That restlessness is growing. I have never felt “at home” in the city where I have lived for most of my life. I was not born here. I have no roots or connections here. Both of my brothers are married to women with deep histories in this part of the country. But my ex was of the first generation born to migrants, refugees. My own mother was a migrant and, back only two generations of a family of refugees herself. I feel this eternal disconnect enhanced by the embodied dislocation I feel as someone who has navigated womanhood and manhood, but belonged to neither. In this present #MeToo era I am even more adrift. I am torn between a genuine empathy for men—informed by living as a male person in society keenly aware of the ways testosterone has altered my mental and emotional engagement with the world—and the feeling that my own experiences as a girl and woman have lost their currency. I look like a middle-aged white man and that is all that I am allowed to speak to. There isn’t even a language which can adequately address my dual life and my role as a parent. Transgender men who opt to have a child at the beginning of the transitional process engage a queer parenthood that is unlikely to ever be labelled “motherhood” as language now tends to be gender neutralized, distorted. Which is fine for them, but it silences and disowns the reality of my, admittedly less common, hybridized experience.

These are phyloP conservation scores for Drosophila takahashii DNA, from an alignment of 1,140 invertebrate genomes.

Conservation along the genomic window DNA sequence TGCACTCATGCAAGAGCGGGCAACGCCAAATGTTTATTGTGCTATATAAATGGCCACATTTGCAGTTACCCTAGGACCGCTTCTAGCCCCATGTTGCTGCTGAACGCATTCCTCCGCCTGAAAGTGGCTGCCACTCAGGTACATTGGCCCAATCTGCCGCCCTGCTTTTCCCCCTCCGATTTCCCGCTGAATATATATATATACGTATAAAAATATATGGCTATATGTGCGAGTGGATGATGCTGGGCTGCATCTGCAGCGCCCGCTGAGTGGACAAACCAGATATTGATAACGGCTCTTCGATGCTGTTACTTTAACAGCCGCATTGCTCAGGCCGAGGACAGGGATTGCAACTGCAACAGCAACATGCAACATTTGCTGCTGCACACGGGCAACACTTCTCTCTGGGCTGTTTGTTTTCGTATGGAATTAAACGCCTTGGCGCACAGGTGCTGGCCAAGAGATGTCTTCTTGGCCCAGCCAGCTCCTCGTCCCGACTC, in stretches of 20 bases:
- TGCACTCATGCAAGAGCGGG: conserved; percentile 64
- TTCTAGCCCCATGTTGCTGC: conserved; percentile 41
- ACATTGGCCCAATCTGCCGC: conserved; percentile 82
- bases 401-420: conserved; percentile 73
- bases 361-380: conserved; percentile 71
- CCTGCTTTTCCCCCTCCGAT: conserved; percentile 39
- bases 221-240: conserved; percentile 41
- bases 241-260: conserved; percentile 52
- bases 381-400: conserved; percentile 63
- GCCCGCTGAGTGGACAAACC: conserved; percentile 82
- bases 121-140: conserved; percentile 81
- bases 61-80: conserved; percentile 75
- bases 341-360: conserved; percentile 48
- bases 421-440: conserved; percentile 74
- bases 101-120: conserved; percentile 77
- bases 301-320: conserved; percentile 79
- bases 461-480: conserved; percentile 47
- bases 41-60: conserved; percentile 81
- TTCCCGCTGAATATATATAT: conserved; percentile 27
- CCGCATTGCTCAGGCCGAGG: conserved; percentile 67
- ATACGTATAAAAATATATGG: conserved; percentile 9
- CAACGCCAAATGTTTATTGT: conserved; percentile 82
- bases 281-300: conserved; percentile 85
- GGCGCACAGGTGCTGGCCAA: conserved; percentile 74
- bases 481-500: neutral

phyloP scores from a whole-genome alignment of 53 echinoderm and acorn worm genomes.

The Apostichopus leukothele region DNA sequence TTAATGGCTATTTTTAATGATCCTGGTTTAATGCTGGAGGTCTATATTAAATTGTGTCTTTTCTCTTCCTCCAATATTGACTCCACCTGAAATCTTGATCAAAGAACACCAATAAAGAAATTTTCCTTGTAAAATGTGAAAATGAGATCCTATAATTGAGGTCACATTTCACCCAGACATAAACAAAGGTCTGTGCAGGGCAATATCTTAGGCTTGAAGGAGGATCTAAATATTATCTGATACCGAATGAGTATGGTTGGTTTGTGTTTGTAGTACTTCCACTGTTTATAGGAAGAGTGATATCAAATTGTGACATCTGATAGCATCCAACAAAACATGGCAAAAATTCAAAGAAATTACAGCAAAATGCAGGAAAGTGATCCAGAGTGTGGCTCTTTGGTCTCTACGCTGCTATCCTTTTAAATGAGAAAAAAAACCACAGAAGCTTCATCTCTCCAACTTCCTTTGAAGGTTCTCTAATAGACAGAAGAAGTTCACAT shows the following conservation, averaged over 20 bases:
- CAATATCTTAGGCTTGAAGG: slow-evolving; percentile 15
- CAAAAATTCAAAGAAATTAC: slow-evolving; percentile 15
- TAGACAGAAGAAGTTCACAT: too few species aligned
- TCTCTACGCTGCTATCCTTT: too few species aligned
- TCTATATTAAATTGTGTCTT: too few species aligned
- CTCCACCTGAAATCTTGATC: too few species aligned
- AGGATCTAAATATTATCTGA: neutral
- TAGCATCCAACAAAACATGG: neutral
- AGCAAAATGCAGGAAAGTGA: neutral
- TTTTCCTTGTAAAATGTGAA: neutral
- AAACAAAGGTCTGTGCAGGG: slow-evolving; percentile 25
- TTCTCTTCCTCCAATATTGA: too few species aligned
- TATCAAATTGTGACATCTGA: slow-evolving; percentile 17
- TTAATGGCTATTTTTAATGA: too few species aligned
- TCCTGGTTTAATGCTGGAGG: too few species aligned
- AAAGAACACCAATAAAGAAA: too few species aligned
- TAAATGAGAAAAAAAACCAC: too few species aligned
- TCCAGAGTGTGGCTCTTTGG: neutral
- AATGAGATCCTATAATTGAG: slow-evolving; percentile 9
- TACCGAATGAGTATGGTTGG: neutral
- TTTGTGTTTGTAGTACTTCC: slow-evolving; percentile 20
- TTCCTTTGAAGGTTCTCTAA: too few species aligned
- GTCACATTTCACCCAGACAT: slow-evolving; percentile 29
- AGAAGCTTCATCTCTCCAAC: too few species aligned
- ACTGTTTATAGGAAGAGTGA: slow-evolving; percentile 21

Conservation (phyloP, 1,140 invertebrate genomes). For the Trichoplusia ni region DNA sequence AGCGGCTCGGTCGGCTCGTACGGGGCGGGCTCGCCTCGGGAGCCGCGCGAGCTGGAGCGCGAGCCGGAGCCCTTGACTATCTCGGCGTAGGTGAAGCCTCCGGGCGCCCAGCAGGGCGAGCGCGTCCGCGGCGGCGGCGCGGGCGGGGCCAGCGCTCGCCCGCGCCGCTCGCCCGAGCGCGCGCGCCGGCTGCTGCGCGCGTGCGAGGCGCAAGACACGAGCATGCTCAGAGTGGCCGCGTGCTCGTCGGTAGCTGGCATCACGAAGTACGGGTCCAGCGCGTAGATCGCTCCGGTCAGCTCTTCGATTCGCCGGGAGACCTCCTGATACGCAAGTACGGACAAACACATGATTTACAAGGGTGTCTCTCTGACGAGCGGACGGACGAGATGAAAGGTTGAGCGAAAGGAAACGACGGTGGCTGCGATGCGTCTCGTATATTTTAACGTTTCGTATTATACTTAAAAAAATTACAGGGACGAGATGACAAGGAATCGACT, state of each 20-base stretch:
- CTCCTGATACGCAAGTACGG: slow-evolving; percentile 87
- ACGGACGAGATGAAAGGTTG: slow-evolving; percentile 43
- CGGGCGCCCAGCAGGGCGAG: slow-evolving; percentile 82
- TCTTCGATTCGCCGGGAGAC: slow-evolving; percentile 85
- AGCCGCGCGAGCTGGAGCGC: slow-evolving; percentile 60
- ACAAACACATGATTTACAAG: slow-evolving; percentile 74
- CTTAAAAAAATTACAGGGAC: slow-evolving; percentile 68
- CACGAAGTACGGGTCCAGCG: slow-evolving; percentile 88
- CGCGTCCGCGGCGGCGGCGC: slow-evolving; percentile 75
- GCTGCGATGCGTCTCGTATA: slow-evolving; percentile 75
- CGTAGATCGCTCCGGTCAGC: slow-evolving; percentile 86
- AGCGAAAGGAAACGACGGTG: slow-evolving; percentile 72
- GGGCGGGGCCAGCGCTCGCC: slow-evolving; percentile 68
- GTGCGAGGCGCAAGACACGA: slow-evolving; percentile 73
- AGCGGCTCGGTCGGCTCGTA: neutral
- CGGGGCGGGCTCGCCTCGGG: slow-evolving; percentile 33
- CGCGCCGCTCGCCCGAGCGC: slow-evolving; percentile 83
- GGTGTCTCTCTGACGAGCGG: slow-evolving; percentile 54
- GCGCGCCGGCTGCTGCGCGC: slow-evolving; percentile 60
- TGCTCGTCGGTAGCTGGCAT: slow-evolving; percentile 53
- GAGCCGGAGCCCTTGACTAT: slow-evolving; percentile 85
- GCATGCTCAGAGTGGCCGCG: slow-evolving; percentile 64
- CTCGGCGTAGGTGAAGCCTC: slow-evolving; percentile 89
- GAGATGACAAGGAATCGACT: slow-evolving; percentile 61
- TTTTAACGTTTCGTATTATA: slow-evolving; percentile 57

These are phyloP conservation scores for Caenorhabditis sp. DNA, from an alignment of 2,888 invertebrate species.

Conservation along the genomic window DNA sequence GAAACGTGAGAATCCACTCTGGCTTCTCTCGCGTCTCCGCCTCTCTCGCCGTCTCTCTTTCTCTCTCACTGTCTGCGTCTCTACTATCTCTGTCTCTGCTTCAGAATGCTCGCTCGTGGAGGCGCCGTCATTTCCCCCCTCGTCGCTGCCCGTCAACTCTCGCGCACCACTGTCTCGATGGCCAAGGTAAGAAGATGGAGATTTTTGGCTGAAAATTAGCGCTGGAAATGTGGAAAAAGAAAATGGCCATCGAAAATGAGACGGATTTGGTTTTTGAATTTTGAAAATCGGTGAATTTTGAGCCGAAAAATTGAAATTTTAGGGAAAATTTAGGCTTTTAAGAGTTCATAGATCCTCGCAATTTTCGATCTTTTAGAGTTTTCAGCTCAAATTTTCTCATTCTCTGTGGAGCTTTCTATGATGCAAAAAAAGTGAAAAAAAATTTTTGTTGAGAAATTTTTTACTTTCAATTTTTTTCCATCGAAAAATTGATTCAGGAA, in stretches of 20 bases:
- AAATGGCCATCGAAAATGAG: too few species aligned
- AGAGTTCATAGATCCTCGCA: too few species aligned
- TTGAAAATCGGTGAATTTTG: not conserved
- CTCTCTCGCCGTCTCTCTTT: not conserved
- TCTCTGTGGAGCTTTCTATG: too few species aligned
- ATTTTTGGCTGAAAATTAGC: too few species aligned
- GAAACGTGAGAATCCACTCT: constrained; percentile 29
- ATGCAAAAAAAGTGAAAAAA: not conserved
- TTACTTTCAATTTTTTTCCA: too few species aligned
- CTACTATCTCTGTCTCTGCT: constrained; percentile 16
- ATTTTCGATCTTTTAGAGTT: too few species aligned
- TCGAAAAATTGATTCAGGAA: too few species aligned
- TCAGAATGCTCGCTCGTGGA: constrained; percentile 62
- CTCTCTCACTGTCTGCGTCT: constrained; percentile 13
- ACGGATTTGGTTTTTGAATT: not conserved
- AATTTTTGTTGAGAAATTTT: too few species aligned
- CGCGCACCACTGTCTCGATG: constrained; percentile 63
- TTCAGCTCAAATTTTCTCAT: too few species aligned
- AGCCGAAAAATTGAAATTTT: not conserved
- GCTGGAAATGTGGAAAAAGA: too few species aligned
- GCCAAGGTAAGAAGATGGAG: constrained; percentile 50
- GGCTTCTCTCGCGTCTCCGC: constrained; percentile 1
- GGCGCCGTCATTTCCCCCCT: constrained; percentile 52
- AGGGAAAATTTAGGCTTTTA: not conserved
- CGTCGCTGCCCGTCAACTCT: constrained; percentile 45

I want to speak for no one but myself. I do not regret the decision to transition, I am entirely comfortable with the face I see in the mirror. I am male and enjoy a hormonal rightness that grants me a certain completeness. The body, well that is another possibly unsolvable matter. However, of late I find myself wanting to claw back some sense of dignity for my early, pre-transition life. It isn’t easy. It is unsettling, even with my most generous and supportive friends— those who fully accept me but have only known me with this present name, this current appearance. And very often it angers transgender activists because it defies the accepted discourse. I can’t help but fear that the only person who might have ever come close to truly understanding, who might have been able to walk with me through this unending, evolving, shifting, and ever ill-defined journey is no longer here. My mother contained all that I am—all that I have ever been, and all that I ever will be. My absolute alpha and omega. Her love was whole, at times skeptical perhaps, but expansive and complete.